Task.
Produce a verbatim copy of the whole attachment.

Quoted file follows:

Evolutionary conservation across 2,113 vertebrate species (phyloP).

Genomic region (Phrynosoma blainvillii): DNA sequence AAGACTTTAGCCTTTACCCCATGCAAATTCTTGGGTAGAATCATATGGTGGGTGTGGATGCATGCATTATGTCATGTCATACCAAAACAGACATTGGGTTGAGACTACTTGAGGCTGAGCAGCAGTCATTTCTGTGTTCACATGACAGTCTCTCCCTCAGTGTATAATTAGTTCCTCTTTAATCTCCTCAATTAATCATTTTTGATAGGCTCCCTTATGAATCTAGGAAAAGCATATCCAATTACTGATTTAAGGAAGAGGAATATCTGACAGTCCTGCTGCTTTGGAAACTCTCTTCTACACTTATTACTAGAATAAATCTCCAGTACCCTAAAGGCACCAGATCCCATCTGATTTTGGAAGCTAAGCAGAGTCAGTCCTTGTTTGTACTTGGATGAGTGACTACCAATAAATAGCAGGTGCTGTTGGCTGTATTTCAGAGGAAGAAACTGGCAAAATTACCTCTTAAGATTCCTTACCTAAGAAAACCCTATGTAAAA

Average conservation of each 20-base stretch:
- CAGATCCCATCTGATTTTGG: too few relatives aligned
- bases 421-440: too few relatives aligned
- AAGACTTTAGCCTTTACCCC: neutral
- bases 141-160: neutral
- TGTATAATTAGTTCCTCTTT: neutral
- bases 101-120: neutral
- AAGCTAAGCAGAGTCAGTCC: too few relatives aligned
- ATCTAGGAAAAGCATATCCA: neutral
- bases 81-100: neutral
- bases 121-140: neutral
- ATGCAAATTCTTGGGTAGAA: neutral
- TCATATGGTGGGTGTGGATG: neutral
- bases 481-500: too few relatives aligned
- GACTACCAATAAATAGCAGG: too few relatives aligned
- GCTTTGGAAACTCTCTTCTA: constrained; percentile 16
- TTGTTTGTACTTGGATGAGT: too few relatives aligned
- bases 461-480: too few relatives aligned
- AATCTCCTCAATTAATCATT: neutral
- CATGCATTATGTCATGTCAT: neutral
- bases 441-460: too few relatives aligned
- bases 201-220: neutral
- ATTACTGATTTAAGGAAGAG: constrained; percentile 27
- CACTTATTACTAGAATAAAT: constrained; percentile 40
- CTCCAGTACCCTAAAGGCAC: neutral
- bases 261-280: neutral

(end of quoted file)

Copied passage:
Evolutionary conservation across 2,113 vertebrate species (phyloP).

Genomic region (Phrynosoma blainvillii): DNA sequence AAGACTTTAGCCTTTACCCCATGCAAATTCTTGGGTAGAATCATATGGTGGGTGTGGATGCATGCATTATGTCATGTCATACCAAAACAGACATTGGGTTGAGACTACTTGAGGCTGAGCAGCAGTCATTTCTGTGTTCACATGACAGTCTCTCCCTCAGTGTATAATTAGTTCCTCTTTAATCTCCTCAATTAATCATTTTTGATAGGCTCCCTTATGAATCTAGGAAAAGCATATCCAATTACTGATTTAAGGAAGAGGAATATCTGACAGTCCTGCTGCTTTGGAAACTCTCTTCTACACTTATTACTAGAATAAATCTCCAGTACCCTAAAGGCACCAGATCCCATCTGATTTTGGAAGCTAAGCAGAGTCAGTCCTTGTTTGTACTTGGATGAGTGACTACCAATAAATAGCAGGTGCTGTTGGCTGTATTTCAGAGGAAGAAACTGGCAAAATTACCTCTTAAGATTCCTTACCTAAGAAAACCCTATGTAAAA

Average conservation of each 20-base stretch:
- CAGATCCCATCTGATTTTGG: too few relatives aligned
- bases 421-440: too few relatives aligned
- AAGACTTTAGCCTTTACCCC: neutral
- bases 141-160: neutral
- TGTATAATTAGTTCCTCTTT: neutral
- bases 101-120: neutral
- AAGCTAAGCAGAGTCAGTCC: too few relatives aligned
- ATCTAGGAAAAGCATATCCA: neutral
- bases 81-100: neutral
- bases 121-140: neutral
- ATGCAAATTCTTGGGTAGAA: neutral
- TCATATGGTGGGTGTGGATG: neutral
- bases 481-500: too few relatives aligned
- GACTACCAATAAATAGCAGG: too few relatives aligned
- GCTTTGGAAACTCTCTTCTA: constrained; percentile 16
- TTGTTTGTACTTGGATGAGT: too few relatives aligned
- bases 461-480: too few relatives aligned
- AATCTCCTCAATTAATCATT: neutral
- CATGCATTATGTCATGTCAT: neutral
- bases 441-460: too few relatives aligned
- bases 201-220: neutral
- ATTACTGATTTAAGGAAGAG: constrained; percentile 27
- CACTTATTACTAGAATAAAT: constrained; percentile 40
- CTCCAGTACCCTAAAGGCAC: neutral
- bases 261-280: neutral